Part One: Realize that parents are people. Realize that parents are the same people you knew before… Realize that parents can be activists, but they are also parents. -Noemi
when you have a child
no one finds it tragic.
no map records it as an instance of blight. -Alexis Pauline Gumbs
They would chop me up into little fragments and tag each piece with a label... Who, me confused? Ambivalent? Not so. Only your labels split me. -Gloria Anzaldúa
I’m teaching a class this summer in black women’s history. The other night, I previewed a film about Mrs. Ida B. Wells-Barnett. Commonly described as “unflinching” and “uncompromising, she was active in anti-lynching and civil rights agitation. She was also a suffragist. One of her friends was Susan B. Anthony. The relationship between the two women hit a rocky patch in the 1890s, when Wells married and began to have children.
Wells-Barnett noticed that Anthony’s attitude toward her changed. In the film, Paula Giddings, one of Wells-Barnett’s biographers, noted that Anthony began to “bite out” Wells-Barnett’s married name.
Eventually, Wells-Barnett felt it necessary to call Anthony out about it:
Finally, I said to her, “Miss Anthony, don’t you believe in women getting married?” She said, “Oh, yes, but not women like you who had a special call for special work. I too might have married but it would have meant dropping the work to which I had set my hand. She said, “I know of no one better fitted to do the work you had in hand than yourself. Since you have gotten married, agitation seems practically to have ceased. Besides, you have a divided duty. You are here trying to help in the formation of [the Afro-American] League and your eleven month old baby needs your attention at home. You are distracted over the thought that maybe he is not being looked after as he would if you were there, and that makes for divided duty.”*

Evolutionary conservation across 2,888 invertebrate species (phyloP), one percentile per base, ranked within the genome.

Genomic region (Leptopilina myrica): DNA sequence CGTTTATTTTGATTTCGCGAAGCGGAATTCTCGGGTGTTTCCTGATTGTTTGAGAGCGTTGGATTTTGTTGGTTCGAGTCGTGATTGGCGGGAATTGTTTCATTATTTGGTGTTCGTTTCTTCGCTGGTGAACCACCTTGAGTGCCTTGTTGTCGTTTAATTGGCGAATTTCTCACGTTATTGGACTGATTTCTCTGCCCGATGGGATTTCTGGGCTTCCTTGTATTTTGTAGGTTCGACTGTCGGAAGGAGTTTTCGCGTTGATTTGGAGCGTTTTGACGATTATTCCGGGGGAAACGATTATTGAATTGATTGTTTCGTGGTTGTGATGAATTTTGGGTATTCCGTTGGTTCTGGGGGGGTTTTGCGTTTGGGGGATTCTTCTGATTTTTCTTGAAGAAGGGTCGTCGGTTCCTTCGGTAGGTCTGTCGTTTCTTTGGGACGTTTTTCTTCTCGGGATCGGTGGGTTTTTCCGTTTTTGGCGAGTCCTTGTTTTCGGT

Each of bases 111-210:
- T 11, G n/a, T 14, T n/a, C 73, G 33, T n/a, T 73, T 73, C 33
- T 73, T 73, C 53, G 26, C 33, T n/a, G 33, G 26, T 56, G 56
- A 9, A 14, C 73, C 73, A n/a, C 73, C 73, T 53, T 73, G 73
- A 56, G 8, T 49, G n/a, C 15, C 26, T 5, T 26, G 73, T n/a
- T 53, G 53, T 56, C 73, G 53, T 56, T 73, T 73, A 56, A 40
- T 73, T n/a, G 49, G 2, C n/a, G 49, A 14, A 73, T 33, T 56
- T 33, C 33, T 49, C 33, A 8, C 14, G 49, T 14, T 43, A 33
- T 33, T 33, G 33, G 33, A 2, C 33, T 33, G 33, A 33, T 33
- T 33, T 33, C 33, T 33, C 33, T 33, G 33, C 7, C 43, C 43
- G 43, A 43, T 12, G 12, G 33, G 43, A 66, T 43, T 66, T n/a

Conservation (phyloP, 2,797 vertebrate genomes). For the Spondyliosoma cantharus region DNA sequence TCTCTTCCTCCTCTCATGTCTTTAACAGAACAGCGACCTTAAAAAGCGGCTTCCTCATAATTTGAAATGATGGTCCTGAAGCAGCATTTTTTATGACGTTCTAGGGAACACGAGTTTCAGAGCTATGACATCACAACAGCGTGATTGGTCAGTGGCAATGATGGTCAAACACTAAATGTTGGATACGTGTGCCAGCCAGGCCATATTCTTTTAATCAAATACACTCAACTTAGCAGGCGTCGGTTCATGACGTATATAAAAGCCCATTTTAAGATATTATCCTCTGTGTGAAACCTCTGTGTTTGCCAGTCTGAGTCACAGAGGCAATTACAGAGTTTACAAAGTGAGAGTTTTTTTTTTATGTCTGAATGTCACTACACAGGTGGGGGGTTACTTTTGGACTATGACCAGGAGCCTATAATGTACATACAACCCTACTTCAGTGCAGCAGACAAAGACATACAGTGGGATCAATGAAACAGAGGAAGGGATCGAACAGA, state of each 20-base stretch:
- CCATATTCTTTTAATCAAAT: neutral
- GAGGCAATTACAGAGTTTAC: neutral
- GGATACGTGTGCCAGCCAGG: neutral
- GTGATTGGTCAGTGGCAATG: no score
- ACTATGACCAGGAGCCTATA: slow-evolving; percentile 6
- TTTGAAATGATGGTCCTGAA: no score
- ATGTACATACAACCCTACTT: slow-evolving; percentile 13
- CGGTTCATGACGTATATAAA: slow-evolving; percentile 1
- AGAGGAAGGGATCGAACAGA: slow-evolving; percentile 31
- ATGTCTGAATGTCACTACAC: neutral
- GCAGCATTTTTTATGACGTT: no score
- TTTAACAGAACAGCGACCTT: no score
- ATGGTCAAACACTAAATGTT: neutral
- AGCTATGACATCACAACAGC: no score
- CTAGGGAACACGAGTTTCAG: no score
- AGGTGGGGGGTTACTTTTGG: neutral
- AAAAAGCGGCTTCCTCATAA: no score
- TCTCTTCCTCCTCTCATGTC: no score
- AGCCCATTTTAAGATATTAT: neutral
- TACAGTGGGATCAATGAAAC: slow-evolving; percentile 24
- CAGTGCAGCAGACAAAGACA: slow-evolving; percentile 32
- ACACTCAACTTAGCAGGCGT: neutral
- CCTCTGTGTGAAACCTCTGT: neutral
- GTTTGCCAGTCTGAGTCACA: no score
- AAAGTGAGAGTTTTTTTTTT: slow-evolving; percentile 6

Anthony was questioning Wells-Barnett’s dedication, her supposed prioritization. She had her own perception of what Wells-Barnett’s activism should’ve looked like and resented the change. What she didn’t understand, according to Wells-Barnett, was that “I had been unable… to get the support which was necessary to carry on my work [and] had become discouraged in the effort to carry on alone.”
I thought about this question Noemi asked wrt community-building:
[E]ver think why parents stop being involved in community events and meetings?
What does it mean when what you believed to be community abandons you?
I also thought about Kevin. He has, to put it lightly, been disturbed by the attacks on First Lady Michelle Obama by feminists who question her “feminist creds” and deride her dedication to family. “This shit goes way back, Kev,” I wanted to say after watching that documentary.